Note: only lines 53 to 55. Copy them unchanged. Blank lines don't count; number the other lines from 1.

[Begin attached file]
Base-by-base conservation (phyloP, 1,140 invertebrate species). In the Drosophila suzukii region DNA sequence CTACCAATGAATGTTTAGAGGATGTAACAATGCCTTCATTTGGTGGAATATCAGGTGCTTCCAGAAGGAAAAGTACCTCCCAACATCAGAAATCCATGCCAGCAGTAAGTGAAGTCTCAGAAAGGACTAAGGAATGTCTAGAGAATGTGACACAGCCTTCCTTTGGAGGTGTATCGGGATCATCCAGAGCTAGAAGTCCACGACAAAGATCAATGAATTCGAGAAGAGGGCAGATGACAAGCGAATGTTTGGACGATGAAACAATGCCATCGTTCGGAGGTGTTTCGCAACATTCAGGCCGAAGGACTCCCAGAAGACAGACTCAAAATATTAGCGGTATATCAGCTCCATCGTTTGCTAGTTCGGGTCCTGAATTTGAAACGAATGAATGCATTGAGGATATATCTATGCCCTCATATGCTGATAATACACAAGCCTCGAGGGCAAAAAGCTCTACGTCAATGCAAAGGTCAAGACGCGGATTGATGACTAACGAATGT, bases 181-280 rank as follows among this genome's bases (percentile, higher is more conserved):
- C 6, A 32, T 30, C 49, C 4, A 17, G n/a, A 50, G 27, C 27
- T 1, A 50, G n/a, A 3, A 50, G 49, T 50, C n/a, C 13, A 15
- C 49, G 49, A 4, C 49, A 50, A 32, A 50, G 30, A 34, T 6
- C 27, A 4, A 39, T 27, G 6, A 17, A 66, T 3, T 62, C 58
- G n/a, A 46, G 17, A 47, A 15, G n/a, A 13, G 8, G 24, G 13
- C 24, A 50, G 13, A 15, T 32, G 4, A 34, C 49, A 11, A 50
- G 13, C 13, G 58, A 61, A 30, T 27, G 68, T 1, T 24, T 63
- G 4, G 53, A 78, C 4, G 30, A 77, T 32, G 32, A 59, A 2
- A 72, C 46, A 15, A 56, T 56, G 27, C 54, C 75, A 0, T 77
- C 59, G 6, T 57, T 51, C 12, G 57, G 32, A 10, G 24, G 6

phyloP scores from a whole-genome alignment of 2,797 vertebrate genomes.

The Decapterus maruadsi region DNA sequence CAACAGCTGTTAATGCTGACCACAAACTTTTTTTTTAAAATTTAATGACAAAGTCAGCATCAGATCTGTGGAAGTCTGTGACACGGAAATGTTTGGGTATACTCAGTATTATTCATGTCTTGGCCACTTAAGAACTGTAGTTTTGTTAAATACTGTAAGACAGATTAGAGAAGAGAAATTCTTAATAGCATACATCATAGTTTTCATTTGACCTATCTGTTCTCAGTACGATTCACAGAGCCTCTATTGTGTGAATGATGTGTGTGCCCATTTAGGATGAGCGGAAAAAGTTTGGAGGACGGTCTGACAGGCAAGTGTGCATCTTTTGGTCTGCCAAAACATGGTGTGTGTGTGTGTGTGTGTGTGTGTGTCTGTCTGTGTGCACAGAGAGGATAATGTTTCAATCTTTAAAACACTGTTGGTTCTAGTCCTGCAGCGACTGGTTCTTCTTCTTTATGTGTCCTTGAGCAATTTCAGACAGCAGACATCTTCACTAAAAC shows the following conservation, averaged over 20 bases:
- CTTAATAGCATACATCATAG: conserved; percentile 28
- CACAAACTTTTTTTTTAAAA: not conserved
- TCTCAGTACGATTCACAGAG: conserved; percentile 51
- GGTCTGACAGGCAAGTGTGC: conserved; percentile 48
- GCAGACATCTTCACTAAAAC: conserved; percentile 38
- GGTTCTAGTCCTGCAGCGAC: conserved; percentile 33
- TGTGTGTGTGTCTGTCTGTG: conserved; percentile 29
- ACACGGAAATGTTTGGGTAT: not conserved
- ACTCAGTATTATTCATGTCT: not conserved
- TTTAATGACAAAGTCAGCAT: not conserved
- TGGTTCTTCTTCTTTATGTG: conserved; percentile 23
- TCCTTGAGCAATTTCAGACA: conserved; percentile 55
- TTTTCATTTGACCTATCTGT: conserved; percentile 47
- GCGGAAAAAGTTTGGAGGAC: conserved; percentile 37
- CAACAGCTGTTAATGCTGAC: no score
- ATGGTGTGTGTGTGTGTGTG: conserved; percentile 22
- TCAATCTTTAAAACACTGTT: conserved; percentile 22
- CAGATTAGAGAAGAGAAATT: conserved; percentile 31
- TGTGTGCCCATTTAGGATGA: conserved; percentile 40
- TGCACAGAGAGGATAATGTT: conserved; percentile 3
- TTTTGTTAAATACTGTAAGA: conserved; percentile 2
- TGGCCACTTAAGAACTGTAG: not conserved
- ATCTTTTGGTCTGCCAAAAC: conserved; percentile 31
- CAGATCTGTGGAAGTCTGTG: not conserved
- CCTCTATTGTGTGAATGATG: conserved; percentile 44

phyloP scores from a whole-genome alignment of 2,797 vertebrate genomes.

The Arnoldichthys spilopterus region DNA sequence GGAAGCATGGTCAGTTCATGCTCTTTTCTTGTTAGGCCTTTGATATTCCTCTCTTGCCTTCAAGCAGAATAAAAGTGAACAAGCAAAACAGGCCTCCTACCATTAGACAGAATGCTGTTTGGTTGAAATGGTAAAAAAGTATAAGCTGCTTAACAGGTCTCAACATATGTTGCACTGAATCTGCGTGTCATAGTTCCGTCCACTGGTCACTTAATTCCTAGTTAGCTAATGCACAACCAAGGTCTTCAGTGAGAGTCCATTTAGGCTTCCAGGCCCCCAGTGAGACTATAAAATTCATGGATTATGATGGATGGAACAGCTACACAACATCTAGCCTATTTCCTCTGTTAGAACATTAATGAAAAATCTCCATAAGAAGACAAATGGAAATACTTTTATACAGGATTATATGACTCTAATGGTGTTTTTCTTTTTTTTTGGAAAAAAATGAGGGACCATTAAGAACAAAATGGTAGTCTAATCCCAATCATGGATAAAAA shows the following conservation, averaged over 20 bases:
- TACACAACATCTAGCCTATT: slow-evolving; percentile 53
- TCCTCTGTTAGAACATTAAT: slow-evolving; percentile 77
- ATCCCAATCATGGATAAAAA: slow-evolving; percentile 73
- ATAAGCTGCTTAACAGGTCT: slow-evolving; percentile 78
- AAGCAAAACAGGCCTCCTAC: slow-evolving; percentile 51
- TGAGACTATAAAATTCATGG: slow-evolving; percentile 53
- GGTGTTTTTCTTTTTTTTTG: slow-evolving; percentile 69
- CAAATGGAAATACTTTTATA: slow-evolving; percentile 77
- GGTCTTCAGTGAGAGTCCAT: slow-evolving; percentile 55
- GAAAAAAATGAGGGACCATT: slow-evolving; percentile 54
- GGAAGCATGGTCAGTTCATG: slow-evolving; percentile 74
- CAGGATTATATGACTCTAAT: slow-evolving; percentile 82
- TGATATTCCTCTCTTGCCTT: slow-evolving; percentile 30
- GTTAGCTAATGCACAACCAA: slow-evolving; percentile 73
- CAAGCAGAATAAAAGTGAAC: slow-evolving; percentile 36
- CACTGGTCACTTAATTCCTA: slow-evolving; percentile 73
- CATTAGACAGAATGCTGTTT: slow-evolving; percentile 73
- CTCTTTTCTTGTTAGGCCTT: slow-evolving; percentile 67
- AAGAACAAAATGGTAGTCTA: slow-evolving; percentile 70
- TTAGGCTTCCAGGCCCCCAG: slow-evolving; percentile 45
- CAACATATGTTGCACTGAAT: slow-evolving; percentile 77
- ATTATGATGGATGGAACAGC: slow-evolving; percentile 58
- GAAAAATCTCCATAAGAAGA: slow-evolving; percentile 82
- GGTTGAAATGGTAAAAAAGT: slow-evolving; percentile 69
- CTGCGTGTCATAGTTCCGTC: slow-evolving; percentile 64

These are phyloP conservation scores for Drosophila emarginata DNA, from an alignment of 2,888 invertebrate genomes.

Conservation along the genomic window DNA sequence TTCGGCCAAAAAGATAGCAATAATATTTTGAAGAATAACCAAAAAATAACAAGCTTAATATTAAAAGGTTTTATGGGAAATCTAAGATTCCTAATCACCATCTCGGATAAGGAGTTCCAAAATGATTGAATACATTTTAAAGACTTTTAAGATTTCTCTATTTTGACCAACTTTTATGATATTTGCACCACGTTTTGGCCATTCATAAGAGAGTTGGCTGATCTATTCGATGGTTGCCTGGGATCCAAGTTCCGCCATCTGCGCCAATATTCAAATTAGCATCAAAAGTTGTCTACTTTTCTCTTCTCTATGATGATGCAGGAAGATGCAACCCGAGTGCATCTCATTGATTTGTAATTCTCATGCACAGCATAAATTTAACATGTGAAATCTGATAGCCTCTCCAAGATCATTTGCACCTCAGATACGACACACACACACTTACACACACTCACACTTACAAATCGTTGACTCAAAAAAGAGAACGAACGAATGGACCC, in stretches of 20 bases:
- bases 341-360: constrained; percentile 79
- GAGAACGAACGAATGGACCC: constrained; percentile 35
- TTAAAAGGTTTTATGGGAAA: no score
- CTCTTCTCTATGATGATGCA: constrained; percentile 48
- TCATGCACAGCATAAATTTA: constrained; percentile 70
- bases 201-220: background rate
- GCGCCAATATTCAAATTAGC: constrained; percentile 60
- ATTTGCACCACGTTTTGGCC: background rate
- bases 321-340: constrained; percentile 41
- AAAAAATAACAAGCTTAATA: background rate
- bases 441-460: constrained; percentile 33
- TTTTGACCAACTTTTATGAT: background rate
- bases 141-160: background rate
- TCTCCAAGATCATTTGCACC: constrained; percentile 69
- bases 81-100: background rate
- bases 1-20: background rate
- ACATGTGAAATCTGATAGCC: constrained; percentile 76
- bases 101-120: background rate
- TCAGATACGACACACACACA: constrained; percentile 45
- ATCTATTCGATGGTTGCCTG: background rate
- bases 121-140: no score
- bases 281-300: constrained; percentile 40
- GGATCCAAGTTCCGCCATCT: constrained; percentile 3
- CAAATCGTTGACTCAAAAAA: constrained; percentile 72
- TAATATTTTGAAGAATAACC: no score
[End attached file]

- TGATATTCCTCTCTTGCCTT: slow-evolving; percentile 30
- GTTAGCTAATGCACAACCAA: slow-evolving; percentile 73
- CAAGCAGAATAAAAGTGAAC: slow-evolving; percentile 36